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Partnerships Between Community and Law Enforcement Help Drive New Real-Time Surveillance Standards

Latech Security + Surveillance pictured is monitors in a working Real Time Crime Center, Baton Rouge LaOver the last twenty years, real-time community surveillance has become an increasingly significant priority for law enforcement groups. In fact, a creative approach to surveillance is taking root in numerous states across the country, resulting in a local approach that works to create safer towns and cities. This innovative strategy creates Real-Time Crime Centers, or RTCCs. The following information examines the role of Real-Time Crime Centers in America, where they are developing and how RTCCs will affect the future of community and law enforcement-driven surveillance.

What Are Real-Time Crime Centers? 

Serving as centralized hubs for a variety of community-based surveillance technologies, Real-Time Crime Centers allow law enforcement to carry out “intelligence-led” policing strategies in a specific area. According to a recent study by the Electronic Frontier Foundation (EFF) in collaboration with students from the Reynolds School of Journalism at the University of Nevada, Reno, this strategy primarily uses video cameras that are installed in neighborhoods and broadcast to the RTCCs. Then, civilian analysts and officers watch the content and process it through advanced analytical software. This is just one of the ways that RTCCs help law enforcement groups take an in-depth look at community activity and maintain strict surveillance practices. 

Some may confuse RTCCs with Fusion Centers, and vice versa, but there is a distinct difference. When it comes to the scale of surveillance, RTCCs offer law enforcement and analysts a much more detailed perspective on potential criminal activity than Fusion Centers. For example, RTCCs gather information on the county or municipal level concerning matters like car theft, gun crime and more issues within a general framework of public safety and security. Fusion Centers, on the other hand, generally function on the state level, fall into a network of centers run by the Department of Homeland Security and handle threats to national security. In this way, RTCCs are able to zero in on community-specific issues that affect citizens’ day-to-day lives. 

How Many RTCCs Exist? 

RTCCs are widespread in the United States and benefit numerous communities. EFF’s study states that there are currently 80 RTCCs in place, spread over 29 states. The study notes that the highest concentration of RTCCs can be found in the Northeast and the South, with New York and Florida leading in Center concentration. The strategies that each RTCC uses are determined by the area’s size, needs and specific concerns in mind. For example, there are significantly fewer surveillance cameras in a city like Albuquerque, New Mexico -- just a few hundred -- than there are in a city like Atlanta, where there are more than 12,000 cameras in use. EFF’s report specifies that despite the difference in the number of cameras in certain cities, the number of cameras in each city continues to increase. RTCCs are becoming more widespread, which also indicates a rising financial commitment from cities, depending on which measures are implemented.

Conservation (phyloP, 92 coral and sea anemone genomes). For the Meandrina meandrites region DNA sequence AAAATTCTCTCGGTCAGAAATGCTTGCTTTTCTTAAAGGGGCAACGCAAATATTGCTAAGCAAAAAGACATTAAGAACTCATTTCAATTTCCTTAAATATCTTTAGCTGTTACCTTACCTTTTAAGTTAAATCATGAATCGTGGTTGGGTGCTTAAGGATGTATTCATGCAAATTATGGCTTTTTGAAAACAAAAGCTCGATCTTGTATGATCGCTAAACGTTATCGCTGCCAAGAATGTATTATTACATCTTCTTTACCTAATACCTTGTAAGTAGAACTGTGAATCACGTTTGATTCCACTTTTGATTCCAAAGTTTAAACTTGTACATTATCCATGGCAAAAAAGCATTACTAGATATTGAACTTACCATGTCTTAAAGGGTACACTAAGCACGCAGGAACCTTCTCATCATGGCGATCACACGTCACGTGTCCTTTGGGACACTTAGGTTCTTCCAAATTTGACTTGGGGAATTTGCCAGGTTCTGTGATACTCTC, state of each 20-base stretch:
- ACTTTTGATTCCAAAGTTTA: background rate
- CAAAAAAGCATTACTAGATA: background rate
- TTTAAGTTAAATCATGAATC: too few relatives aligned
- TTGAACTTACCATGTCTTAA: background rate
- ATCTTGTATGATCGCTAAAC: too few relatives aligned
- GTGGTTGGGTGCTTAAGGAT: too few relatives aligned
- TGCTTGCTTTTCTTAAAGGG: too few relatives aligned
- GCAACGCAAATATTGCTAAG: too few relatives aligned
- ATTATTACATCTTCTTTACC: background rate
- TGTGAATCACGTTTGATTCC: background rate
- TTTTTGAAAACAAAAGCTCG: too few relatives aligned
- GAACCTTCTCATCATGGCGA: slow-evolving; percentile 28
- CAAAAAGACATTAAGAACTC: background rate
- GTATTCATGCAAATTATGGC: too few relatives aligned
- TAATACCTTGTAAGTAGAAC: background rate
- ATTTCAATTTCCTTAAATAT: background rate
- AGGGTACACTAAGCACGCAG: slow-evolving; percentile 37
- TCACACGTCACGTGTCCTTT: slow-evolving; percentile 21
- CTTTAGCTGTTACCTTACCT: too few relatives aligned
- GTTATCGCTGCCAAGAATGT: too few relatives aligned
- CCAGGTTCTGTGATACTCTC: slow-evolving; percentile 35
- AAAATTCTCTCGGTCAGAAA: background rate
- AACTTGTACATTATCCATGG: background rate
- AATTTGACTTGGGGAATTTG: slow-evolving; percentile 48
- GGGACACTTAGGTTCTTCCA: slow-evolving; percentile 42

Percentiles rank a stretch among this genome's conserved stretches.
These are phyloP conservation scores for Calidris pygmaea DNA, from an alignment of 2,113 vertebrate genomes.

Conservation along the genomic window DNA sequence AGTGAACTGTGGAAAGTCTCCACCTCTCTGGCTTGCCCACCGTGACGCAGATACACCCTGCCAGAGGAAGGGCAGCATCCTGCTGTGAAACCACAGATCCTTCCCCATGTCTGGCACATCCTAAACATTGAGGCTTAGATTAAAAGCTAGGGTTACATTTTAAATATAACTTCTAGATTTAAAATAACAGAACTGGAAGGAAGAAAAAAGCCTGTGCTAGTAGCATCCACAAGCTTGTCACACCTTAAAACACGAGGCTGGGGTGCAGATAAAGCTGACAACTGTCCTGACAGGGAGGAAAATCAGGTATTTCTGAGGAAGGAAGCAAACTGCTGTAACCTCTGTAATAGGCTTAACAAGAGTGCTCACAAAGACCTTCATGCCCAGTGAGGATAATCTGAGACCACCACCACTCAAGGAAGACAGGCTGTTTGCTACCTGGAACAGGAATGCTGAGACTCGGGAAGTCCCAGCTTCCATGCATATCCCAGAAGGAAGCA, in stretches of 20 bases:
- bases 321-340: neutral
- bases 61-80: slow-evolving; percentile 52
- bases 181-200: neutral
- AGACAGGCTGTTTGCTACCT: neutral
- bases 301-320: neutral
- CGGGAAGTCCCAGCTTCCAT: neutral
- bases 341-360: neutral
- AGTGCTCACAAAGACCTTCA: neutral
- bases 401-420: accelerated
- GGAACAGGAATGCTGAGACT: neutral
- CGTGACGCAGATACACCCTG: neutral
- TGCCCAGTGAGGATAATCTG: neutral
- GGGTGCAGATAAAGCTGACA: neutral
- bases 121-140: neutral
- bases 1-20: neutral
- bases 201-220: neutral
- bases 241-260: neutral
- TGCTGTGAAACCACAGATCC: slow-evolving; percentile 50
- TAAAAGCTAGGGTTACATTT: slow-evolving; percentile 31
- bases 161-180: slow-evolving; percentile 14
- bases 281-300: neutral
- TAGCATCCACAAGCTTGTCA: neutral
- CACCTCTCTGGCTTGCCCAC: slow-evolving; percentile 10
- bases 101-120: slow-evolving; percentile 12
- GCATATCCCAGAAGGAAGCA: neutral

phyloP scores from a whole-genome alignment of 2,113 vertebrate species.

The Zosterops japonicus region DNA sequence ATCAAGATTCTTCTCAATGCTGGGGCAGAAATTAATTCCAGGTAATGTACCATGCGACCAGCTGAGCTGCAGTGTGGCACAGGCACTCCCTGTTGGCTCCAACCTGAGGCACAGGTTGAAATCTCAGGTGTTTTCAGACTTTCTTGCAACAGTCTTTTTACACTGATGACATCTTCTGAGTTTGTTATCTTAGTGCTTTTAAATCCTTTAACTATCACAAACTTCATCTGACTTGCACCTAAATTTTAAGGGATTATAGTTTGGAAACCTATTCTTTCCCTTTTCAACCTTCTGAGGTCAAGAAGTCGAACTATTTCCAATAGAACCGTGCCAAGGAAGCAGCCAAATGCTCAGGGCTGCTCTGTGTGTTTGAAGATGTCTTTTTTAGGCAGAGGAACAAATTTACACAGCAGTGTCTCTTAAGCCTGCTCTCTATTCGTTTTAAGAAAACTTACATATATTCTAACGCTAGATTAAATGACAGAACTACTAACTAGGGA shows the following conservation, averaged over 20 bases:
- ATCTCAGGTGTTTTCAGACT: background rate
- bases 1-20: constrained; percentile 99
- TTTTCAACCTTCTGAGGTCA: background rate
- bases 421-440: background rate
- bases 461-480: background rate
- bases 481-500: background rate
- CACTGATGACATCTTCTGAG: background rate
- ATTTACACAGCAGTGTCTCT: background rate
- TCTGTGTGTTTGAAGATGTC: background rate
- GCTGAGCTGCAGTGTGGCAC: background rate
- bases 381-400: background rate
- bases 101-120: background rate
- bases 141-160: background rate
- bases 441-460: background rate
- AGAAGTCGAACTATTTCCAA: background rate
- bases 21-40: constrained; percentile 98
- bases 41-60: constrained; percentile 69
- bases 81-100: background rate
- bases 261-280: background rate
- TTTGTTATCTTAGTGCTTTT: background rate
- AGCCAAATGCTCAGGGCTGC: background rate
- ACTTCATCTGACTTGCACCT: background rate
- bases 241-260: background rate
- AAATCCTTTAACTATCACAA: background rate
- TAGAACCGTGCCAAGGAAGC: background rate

The Implications of RTCCs 

RTCCs provide local law enforcement with the information they need to respond appropriately to different communities’ surveillance requirements. Moreover, this partnership between communities and law enforcement creates a unifying mindset that helps to build safer neighborhoods, towns and cities. However, there can be misconceptions when it comes to the “real-time” aspect of RTCCs. For instance, while there is an emphasis on analyzing and processing data in real time (as is the case with video footage from community cameras), RTCCs often use their systems to store information over months and years in search of compelling correlations and patterns. This allows law enforcement entities to engage in what is called “predictive policing,” which involves honing in on areas where authorities believe crime is most likely to occur. While this strategy remains largely controversial and is not yet proven to be entirely dependable, it does suggest that the information gathered by RTCCs could be helpful to identify patterns in criminal activity or community security in the future. 

The Best Surveillance Technology for Less 

Advanced surveillance strategies like those used in RTCCs are constantly evolving to protect the communities they serve. Always up-to-date on the latest developments, LaTech is at the forefront of security and surveillance technologies that protect private citizens every day. To learn more about how surveillance is developing to better serve your communities, speak with a friendly professional at LaTech today -- simply call 225-214-3038 or fill out our quick contact form

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